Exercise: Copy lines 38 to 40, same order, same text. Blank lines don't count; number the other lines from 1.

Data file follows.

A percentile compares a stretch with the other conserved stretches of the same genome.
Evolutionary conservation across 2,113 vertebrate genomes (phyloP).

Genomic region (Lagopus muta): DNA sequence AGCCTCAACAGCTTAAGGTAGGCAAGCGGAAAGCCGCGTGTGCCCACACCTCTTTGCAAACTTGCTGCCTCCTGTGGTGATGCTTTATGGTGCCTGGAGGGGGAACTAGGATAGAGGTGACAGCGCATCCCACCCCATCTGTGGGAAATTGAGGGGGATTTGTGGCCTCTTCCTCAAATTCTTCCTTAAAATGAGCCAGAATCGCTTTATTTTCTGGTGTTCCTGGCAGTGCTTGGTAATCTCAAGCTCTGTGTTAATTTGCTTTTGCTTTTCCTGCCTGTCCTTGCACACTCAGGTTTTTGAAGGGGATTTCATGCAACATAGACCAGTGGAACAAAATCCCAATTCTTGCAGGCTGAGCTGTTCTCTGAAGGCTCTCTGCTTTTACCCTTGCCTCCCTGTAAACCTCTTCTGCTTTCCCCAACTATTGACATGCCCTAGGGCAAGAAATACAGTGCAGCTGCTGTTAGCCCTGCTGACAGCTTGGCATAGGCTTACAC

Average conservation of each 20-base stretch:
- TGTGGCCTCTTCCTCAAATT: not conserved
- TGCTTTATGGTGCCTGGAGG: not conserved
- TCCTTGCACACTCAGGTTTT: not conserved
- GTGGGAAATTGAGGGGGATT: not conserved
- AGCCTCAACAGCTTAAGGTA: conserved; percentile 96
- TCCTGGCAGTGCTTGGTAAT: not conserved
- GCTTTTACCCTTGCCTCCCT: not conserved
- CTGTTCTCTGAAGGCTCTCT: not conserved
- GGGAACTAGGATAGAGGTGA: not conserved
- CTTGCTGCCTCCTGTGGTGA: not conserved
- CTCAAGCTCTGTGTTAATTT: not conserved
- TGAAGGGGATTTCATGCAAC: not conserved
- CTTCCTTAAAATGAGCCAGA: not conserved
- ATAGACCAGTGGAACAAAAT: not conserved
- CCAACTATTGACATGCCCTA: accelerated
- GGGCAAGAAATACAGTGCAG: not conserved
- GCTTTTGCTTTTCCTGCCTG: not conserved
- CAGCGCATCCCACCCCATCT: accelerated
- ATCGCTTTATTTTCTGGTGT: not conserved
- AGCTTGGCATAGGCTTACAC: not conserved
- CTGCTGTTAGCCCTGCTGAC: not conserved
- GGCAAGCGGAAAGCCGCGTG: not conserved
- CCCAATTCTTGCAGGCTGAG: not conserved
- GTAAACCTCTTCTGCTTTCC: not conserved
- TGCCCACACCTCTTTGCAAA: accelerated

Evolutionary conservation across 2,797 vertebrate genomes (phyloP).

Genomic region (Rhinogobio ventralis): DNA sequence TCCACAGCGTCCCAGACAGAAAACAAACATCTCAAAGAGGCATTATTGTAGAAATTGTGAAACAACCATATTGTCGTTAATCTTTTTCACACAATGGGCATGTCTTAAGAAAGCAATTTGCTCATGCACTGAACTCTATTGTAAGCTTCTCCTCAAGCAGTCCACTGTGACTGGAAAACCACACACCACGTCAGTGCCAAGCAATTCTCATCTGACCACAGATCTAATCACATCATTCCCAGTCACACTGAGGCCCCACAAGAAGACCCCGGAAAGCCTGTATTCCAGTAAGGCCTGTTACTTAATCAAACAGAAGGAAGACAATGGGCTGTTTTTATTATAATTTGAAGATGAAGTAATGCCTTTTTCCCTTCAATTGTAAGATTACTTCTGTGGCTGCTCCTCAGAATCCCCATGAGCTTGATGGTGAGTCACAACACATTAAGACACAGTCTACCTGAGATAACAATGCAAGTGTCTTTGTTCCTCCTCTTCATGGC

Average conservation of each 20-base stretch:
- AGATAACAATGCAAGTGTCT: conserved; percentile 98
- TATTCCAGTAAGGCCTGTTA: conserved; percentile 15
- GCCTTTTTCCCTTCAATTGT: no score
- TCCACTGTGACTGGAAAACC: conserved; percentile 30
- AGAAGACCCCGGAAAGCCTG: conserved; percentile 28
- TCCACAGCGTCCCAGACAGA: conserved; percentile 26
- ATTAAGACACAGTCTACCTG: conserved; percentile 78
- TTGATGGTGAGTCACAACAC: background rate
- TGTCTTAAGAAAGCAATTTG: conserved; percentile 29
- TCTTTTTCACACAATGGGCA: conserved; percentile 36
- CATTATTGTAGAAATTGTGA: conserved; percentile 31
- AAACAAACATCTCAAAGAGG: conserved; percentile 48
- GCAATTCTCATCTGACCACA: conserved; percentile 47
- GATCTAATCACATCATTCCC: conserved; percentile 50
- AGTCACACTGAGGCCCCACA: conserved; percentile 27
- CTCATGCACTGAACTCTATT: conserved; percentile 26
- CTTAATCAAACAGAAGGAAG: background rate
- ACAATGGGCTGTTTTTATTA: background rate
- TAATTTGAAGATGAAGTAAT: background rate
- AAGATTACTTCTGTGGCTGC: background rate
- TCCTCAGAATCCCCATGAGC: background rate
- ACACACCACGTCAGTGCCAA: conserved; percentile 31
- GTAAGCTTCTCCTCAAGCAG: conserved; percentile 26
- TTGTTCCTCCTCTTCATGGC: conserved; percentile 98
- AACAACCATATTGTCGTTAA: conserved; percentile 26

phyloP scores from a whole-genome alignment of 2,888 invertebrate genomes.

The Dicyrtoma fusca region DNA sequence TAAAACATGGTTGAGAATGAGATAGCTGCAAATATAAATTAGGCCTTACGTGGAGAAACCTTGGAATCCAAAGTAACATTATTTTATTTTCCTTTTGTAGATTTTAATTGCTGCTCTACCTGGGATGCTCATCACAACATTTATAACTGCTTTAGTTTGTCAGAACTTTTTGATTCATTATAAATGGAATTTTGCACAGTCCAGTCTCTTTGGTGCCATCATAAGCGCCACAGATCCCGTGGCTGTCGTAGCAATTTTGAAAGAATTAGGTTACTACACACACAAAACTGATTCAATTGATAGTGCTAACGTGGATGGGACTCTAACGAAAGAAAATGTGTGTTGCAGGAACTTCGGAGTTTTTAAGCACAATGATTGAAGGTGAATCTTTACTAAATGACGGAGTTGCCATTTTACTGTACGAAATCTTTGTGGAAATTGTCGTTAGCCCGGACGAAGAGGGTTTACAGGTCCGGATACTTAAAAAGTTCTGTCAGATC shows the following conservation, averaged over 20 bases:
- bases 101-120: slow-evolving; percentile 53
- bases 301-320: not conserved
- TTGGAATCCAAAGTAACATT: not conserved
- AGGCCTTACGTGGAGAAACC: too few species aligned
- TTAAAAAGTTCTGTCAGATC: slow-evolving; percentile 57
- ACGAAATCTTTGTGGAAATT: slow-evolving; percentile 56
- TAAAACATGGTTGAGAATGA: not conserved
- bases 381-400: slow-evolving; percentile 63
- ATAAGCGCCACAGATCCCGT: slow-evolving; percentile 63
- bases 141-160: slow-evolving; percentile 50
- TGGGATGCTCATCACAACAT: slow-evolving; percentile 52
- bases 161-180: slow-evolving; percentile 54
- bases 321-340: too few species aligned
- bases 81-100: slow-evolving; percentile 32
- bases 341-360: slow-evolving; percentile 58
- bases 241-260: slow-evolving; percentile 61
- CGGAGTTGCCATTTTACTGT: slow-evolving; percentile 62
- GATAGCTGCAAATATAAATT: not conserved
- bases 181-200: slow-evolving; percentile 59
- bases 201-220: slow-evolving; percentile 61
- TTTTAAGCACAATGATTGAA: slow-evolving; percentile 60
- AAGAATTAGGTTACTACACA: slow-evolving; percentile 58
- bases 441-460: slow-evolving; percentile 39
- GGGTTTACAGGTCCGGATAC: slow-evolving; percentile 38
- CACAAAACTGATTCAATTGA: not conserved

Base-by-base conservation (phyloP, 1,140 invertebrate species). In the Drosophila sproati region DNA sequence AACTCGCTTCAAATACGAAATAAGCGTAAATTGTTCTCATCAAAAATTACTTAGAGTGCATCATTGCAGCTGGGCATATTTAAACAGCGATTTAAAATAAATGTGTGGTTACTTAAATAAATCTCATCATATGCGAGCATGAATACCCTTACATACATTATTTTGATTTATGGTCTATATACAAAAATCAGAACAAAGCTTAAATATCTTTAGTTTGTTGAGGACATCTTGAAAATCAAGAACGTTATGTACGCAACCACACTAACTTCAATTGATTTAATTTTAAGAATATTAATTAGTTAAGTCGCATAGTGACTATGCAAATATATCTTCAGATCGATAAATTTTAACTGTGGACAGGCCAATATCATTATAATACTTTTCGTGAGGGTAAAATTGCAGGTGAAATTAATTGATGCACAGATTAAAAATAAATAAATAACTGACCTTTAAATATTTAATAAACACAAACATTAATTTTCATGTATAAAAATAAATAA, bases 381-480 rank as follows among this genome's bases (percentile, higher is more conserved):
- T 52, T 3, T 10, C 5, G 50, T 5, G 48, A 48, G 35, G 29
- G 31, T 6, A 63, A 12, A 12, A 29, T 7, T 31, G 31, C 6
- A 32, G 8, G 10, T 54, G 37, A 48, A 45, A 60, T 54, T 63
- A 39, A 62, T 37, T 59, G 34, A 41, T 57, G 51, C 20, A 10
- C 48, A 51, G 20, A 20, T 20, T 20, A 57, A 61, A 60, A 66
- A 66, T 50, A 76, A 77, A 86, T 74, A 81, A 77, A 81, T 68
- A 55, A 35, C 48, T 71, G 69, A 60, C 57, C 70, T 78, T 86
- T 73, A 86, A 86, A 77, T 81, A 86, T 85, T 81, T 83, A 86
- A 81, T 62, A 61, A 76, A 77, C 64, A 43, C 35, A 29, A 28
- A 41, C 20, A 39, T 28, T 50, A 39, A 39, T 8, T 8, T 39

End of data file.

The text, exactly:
- TCCACAGCGTCCCAGACAGA: conserved; percentile 26
- ATTAAGACACAGTCTACCTG: conserved; percentile 78
- TTGATGGTGAGTCACAACAC: background rate